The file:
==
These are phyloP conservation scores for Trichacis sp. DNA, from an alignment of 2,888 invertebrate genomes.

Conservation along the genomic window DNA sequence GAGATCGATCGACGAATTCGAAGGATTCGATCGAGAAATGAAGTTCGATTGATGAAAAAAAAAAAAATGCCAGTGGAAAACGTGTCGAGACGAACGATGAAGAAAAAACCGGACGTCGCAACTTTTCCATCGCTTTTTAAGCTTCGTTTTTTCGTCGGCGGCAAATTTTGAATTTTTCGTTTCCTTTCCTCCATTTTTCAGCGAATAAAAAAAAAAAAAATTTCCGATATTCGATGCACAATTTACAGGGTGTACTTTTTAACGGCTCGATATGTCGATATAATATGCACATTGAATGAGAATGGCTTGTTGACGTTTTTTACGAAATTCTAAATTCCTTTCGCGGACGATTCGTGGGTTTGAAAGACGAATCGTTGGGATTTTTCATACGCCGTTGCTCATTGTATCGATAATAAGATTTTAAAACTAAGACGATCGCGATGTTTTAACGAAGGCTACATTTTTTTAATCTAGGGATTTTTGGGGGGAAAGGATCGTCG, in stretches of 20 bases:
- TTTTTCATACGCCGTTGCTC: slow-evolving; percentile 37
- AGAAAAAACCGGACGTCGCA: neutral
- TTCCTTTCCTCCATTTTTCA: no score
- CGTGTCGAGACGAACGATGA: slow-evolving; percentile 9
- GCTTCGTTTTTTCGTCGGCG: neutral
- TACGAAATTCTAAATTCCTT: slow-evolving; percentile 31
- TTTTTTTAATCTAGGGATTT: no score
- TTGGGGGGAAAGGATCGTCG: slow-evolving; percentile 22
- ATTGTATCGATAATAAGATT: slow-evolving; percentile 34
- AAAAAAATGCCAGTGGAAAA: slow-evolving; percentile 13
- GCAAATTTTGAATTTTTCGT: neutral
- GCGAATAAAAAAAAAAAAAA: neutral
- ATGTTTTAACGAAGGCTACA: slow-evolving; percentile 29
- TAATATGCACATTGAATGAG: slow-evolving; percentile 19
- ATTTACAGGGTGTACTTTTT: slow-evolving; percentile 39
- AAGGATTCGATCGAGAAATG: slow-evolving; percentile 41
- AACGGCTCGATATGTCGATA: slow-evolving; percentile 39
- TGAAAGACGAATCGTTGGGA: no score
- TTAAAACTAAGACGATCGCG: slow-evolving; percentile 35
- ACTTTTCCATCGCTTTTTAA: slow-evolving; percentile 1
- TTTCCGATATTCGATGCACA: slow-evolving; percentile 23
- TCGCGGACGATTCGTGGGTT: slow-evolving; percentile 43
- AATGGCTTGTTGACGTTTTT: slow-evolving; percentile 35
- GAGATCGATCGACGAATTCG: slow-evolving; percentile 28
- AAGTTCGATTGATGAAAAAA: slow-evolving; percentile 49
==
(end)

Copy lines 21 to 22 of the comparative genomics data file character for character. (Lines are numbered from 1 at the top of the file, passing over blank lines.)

- TTAAAACTAAGACGATCGCG: slow-evolving; percentile 35
- ACTTTTCCATCGCTTTTTAA: slow-evolving; percentile 1